I'm a big fan of Masterclass. If you've never heard of it, they're a startup that offers video courses from some of the top experts across a broad range of fields. Shout out to my in-laws, because they got me a few courses for my birthday and for Christmas last year. I've taken the David Mamet and Aaron Sorkin writing courses, and I'm currently watching a course from Shonda Rhimes. But I also took the Martin Scorsese class, and I might have to say that's been my favorite so far, despite the fact that I'm not specifically interested in becoming a filmmaker. He discusses so many fascinating aspects of his creative process in the course, but one that I found especially interesting is this idea of growing your visual vocabulary.
Basically what Scorsese means by this is that the shots used in films are their own form of language. Just like you learned vocabulary in school growing up, the great filmmakers have passed down the language of moviemaking through specific shots and techniques.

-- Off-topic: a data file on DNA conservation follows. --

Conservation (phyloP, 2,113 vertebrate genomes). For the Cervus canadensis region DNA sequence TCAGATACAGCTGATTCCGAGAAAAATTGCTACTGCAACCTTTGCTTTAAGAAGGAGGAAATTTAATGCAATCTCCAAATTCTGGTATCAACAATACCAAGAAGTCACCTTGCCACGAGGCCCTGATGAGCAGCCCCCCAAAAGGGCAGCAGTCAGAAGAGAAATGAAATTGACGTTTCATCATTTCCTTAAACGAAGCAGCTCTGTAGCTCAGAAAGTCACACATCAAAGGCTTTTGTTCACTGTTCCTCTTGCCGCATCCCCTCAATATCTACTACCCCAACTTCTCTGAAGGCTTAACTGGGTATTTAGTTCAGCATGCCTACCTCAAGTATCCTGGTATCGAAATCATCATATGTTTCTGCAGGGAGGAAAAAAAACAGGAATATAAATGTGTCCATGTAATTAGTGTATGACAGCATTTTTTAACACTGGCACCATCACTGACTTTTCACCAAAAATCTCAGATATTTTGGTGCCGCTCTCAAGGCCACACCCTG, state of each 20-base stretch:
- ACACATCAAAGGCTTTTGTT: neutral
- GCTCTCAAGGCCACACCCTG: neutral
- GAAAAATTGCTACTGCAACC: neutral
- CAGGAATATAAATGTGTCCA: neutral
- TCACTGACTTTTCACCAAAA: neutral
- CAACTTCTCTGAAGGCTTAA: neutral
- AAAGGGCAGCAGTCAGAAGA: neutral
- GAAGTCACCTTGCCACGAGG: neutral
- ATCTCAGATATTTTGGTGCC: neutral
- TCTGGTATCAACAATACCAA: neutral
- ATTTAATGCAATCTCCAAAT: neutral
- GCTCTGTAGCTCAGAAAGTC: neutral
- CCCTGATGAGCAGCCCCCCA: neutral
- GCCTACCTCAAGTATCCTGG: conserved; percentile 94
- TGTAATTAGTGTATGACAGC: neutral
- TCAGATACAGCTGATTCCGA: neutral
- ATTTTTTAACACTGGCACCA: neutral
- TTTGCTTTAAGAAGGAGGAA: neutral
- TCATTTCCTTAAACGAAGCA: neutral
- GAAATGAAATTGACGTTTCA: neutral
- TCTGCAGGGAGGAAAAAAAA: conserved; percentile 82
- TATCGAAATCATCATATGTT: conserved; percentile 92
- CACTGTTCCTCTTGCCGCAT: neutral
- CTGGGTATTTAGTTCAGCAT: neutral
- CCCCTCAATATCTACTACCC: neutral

Even though I am not a filmmaker myself, I find it fascinating to see how various shots and techniques get used and reused. Sometimes it's even fun to notice when a filmmaker is giving credit to one of their influences by using a particular shot. I noticed this when I watched A Quiet Place and there were clear shout outs to Jurassic Park.
But, again, if I'm only watching one or two genres, I'm missing out on so much that cinema has to offer. I especially learned this when I began watching more foreign films. Obviously, there is an actual language barrier there. But what I find fascinating is that the visual language speaks alongside the spoken word. I can notice the similarities in the visual vocabulary being used, because many of those foreign filmmakers were direct influences on the filmmakers I grew up with. At the same time, the fact that I cannot understand the spoken language makes me pay even closer attention to the movie itself. I have to be reading the subtitles while also paying attention to the visual cues at play. It's been a fantastic experience for me, and I'd encourage anyone to try it.